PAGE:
Booze summit: Bethel gets visit from Zulkosky, governor’s office

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BOOZE IS CAUSING PROBLEMS IN THE REGION

Rep. Tiffany Zulkosky, in office since being sworn in March 9, returns to Bethel this weekend with representatives from Gov. Bill Walker’s cabinet. They’ll address the gathering crisis developing with alcohol sales, Bethel residents, and people from nearby villages.

Letters from the villages of Napaskiak and Marshall, dry villages, have urged Walker to declare a state of emergency over liquor in Bethel, because too many village people are dying or being seriously injured since the city went “wet” in 2016.

Among those traveling to the “listening session” are Commissioner of Public Safety Walt Monegan, and representatives from the lieutenant governor and attorney general’s offices.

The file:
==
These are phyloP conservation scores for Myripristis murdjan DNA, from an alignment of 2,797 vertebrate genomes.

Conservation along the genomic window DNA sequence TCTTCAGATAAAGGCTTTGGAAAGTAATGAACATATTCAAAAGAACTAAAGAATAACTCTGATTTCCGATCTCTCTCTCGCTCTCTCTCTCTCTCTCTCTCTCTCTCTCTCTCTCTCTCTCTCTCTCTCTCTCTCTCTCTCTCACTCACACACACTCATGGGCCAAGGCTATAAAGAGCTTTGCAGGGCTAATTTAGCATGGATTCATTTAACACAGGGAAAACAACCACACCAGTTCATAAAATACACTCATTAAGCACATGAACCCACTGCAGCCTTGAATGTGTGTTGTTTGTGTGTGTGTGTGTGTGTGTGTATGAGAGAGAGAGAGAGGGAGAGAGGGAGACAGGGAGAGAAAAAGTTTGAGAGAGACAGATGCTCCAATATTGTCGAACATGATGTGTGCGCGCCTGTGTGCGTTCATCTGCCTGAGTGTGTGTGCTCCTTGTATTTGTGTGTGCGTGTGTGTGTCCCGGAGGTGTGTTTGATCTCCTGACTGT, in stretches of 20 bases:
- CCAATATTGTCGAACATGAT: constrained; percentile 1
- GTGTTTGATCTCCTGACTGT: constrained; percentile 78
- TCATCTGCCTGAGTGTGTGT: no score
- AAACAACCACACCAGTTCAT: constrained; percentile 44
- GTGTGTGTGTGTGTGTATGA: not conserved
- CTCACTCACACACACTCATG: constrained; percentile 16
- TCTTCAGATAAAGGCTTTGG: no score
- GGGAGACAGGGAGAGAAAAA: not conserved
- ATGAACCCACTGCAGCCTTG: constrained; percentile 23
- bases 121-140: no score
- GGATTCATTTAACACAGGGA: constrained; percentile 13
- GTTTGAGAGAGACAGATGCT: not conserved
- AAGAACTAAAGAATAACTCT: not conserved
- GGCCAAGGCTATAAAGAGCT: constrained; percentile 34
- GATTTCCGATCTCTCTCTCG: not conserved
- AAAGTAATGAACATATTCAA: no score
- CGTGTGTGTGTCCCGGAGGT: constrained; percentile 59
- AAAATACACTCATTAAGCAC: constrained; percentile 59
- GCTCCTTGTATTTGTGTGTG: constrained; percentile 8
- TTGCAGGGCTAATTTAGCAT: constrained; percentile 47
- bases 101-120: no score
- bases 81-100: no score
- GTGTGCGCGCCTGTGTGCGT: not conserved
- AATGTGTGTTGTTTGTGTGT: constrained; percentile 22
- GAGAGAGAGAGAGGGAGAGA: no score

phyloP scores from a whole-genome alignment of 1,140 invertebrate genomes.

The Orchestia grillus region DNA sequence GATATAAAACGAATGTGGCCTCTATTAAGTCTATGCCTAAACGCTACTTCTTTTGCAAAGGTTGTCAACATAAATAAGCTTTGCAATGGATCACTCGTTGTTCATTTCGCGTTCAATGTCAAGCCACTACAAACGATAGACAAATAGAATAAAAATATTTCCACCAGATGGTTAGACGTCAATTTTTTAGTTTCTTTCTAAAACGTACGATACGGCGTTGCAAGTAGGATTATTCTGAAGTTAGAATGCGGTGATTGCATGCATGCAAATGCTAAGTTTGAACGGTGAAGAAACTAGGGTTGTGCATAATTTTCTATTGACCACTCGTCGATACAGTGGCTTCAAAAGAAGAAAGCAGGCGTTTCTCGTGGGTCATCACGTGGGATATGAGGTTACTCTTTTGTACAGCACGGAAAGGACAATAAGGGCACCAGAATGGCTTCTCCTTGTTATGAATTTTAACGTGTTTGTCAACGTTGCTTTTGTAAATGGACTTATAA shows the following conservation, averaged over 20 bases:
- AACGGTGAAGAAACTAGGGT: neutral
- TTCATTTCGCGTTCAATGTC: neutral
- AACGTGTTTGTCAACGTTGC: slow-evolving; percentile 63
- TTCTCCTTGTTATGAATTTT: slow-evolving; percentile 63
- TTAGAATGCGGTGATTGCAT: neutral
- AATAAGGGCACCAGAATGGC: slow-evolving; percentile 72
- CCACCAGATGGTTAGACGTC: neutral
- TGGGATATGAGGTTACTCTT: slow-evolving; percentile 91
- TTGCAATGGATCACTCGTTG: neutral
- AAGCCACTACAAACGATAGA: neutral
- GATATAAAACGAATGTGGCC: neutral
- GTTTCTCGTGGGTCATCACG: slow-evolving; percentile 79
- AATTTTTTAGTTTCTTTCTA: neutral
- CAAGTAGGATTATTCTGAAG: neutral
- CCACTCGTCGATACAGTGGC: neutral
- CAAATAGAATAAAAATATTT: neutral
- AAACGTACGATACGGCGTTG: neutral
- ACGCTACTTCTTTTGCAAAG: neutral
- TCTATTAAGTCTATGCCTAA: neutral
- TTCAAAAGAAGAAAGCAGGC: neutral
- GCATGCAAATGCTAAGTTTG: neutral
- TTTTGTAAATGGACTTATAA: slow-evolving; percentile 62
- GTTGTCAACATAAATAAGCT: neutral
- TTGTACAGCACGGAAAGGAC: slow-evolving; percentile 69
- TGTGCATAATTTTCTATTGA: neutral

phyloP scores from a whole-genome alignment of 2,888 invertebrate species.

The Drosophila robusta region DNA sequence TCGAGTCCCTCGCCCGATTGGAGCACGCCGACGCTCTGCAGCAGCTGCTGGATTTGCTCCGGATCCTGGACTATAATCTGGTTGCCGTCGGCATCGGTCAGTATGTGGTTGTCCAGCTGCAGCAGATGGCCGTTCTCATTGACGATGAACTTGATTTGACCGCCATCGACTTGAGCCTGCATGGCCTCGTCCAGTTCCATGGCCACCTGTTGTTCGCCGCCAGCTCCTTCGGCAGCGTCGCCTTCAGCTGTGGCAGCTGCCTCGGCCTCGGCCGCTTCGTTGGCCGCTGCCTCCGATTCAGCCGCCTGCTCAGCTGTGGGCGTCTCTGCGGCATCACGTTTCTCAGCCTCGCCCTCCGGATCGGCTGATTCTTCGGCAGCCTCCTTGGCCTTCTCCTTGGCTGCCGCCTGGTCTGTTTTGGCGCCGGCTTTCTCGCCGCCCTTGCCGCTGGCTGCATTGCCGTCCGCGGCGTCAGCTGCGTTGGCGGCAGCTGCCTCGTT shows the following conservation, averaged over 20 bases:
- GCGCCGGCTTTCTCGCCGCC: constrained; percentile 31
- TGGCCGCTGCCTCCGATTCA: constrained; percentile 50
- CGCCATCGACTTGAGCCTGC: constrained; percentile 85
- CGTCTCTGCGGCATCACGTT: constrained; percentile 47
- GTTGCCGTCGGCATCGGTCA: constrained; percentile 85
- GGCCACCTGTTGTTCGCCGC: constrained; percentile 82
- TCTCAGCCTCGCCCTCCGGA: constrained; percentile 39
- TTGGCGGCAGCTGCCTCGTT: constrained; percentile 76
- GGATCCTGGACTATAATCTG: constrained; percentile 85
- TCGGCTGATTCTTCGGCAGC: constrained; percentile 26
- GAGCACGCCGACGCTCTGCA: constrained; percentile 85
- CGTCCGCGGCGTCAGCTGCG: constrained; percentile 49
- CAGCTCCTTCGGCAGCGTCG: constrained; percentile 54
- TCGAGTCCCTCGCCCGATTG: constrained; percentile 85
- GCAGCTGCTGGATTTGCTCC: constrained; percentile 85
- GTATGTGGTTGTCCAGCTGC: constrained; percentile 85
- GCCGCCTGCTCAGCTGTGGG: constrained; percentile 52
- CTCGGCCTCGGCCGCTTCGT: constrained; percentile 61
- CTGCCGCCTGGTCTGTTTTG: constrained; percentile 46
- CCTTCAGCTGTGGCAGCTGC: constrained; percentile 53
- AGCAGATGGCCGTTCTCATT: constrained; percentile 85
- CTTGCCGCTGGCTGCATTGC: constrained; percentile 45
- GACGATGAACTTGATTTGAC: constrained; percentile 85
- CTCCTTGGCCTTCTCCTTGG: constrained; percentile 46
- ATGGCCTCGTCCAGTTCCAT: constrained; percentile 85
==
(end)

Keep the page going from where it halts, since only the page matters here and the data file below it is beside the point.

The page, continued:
Zulkosky’s listening session on the impact of Bethel’s liquor store on surrounding communities begins at 5:30 pm Saturday at the high school, Room C-22.

The first liquor store to open in Bethel, which had been a dry community, was in May of 2016. By the first winter, 2017, the Bethel Search and Rescue team was overwhelmed with dozens of calls from people in danger because of consuming alcohol and being exposed to the cold. The volunteer team could not keep up and was working itself into exhaustion.

RURAL AFFAIRS ADVISER HITS THE ROAD

Not attending the meeting as a representative of the governor is Jerad Godfrey, Walker’s former Rural Affairs Adviser. Godfrey is ending his service to the governor after reportedly becoming cross-threaded with Lt. Gov. Byron Mallott, who is also Alaska Native.

Godfrey was the Director of Corporate Affairs for Afognak Native Corporation. He chaired Alaska’s Violent Crimes Compensation Board for 13 years, having been appointed by Alaska’s last three governors. Gov. Walker appointed him Rural Affairs Adviser in 2015.

No announcement has been made of his departure. Godfrey is of Alutiiq descent and was raised in Juneau, Northway, Bethel, Kodiak and Eagle River.

1 COMMENT

  1. Bethel is making lots of money off booze taxes and not funding services for booze related problems.

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